In practical operation, this circuit was found extremely flexible and capable of delivering sufficient bias for disabling the signal receiver at even low levels of interfering transients. The tubes utilized in the receiver control giving satisfactory results were the type 77 for the radio frequency amplifier and the type 6H6 for the recti5 fier. The following values of circuit constants were found to give satisfactory results under actual operating conditions, and should be taken merely as a guidance since they must necessarily be varied to meet various conditions characterizing such Installations.

The Inductance value of the high-frequency transformers was approximately 15 microhenries and the coupling capacitor 55 was 250 micro-microfarads. The tuning condenser of the 15 secondary winding 51 was approximately 70 micro-microfarads. The screen and grid return bypass capacitors were each ho microfarad. The radio frequency transformer coupling the rectifier had approximately the same characteristics 0 as the input coupling transformer. The load resistance potentiometer 77 with approximately 20,000 ohms provided a bias voltage sufficient for blocking tubes I and 39.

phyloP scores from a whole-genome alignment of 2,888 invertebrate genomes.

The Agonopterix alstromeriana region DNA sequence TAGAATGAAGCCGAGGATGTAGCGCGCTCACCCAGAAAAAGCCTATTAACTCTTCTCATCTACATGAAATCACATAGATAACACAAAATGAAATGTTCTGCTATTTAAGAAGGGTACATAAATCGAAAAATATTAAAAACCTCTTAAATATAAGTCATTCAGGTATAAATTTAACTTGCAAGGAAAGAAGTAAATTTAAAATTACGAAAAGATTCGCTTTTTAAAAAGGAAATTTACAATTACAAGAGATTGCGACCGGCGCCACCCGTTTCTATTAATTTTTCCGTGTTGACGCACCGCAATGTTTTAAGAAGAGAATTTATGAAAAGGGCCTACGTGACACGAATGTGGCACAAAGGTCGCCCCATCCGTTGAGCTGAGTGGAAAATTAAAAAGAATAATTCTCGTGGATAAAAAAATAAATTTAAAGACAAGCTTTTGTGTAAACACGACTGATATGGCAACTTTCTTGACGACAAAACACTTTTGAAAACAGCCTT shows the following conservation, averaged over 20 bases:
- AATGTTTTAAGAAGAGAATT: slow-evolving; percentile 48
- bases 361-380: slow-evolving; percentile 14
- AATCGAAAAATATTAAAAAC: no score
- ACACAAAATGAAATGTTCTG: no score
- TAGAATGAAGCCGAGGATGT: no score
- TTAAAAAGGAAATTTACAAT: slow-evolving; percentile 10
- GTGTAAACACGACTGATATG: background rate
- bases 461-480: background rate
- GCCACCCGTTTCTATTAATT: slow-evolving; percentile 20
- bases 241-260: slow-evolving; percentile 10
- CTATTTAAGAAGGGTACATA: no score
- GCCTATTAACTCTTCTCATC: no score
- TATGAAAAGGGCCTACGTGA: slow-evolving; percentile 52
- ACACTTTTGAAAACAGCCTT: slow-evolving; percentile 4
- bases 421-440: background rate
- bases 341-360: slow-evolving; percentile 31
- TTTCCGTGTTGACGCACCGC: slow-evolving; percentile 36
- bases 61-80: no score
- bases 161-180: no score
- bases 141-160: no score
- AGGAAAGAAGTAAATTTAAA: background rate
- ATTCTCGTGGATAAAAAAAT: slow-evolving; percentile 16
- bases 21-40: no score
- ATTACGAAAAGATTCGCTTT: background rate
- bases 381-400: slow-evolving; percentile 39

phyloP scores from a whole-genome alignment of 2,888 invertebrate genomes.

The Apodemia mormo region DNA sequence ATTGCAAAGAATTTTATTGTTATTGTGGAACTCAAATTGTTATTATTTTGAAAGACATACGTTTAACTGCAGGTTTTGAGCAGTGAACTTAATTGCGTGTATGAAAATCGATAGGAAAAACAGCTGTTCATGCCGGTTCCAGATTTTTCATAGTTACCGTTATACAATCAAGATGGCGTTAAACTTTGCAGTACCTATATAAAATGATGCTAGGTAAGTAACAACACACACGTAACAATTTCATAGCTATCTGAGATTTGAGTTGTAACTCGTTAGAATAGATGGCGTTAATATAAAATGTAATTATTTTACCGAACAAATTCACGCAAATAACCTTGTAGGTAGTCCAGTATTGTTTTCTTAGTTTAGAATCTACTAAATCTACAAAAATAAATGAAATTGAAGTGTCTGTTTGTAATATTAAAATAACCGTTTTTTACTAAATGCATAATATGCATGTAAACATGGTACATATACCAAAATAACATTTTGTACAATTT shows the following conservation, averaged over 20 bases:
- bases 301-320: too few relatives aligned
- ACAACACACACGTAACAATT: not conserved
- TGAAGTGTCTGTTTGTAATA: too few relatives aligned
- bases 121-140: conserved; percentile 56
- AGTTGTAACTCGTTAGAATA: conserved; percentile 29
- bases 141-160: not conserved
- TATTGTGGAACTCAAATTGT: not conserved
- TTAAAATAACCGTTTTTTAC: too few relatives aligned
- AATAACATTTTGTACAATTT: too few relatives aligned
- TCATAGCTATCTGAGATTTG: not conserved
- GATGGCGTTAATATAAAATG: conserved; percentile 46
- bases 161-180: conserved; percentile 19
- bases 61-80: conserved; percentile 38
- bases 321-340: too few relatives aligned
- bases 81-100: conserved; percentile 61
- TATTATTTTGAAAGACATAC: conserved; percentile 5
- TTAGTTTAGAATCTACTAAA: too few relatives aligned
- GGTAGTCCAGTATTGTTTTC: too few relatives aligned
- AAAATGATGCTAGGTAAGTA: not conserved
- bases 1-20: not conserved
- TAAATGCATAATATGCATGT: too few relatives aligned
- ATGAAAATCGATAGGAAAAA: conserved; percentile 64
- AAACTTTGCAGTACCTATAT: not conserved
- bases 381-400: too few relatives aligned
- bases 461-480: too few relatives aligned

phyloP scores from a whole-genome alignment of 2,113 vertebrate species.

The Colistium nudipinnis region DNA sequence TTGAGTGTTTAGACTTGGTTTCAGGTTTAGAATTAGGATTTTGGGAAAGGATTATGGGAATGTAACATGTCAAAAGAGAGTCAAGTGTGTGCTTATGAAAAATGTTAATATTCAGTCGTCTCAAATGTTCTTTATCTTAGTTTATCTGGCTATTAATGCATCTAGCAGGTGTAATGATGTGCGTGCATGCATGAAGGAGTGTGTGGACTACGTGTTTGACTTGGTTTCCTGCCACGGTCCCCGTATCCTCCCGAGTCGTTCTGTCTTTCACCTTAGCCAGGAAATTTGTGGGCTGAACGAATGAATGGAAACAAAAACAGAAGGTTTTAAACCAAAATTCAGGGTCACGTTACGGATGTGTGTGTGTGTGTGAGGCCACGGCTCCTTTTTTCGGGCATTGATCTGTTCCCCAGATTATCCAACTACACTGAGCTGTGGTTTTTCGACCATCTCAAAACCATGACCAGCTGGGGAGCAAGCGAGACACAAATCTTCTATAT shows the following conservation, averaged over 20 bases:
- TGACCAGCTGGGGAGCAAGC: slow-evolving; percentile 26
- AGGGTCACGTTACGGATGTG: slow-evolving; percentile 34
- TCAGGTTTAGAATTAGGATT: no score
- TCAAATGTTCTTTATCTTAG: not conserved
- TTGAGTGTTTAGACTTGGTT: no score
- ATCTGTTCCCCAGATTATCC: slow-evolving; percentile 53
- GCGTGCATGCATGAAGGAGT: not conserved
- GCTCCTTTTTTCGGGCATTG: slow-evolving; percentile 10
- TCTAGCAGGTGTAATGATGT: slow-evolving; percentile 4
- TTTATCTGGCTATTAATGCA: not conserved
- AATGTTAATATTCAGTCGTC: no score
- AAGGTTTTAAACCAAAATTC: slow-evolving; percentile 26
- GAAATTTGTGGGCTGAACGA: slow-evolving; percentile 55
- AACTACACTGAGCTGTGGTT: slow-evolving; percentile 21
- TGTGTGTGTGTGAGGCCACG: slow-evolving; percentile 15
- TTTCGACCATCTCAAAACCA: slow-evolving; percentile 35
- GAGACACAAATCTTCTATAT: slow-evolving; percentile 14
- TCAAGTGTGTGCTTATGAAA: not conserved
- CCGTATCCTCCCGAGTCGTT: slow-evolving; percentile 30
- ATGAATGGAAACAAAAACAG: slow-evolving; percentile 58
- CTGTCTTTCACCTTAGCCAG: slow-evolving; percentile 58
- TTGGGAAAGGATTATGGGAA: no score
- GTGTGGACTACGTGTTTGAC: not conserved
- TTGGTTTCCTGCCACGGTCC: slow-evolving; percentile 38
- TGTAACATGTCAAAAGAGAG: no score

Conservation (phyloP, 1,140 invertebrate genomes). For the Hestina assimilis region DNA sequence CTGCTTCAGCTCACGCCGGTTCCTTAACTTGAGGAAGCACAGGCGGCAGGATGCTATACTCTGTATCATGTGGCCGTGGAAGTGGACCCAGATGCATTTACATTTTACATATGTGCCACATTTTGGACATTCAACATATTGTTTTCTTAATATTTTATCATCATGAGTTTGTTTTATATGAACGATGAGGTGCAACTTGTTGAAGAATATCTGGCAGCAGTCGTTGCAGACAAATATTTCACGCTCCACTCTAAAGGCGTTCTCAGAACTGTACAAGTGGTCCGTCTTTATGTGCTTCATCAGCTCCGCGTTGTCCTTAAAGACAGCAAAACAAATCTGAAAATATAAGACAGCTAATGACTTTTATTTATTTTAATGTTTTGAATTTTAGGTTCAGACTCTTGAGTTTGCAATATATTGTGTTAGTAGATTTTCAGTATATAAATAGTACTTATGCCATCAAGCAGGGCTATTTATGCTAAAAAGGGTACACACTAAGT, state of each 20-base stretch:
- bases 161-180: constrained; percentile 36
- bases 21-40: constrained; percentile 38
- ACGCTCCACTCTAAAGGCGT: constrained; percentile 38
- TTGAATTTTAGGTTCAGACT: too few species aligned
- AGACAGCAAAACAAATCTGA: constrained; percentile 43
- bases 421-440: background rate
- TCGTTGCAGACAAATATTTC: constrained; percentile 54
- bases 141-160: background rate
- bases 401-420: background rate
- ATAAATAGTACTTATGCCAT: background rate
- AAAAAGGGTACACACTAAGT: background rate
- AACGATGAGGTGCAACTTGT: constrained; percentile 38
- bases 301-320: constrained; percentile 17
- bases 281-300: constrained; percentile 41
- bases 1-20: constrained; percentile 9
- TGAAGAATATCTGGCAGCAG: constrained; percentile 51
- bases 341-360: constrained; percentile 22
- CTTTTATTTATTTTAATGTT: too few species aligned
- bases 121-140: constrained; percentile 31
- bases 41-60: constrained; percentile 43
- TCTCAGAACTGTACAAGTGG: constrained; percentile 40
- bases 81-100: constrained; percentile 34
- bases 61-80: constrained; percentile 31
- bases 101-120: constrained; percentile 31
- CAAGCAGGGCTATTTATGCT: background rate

We claim as our Invention: 5 1. In a system of radio signalling primary receiving means responsive to a certain signal frequency, secondary receiving means responsive only to a particular other frequency adjacent to said signal frequency, a circuit interconnecting ) said receiving means including means for controlling the operation of said primary receiving means upon responsive energization of said secondary receiving means.

2. In a carrier frequency control system dis5 tributed over power lines, a signal frequency source, supervisory control equipment, a receiving arrangement comprising dual receivers one of which being tunable to a signal frequency Is operable upon response for initiating the actua) tion of said supervisory control equipment and the other of said receivers being tunable to a frequency different from, but contiguous with, the frequency spectrum of said signal frequency. said latter receiver being operable upon energization to prevent the responsive action of said first receiver.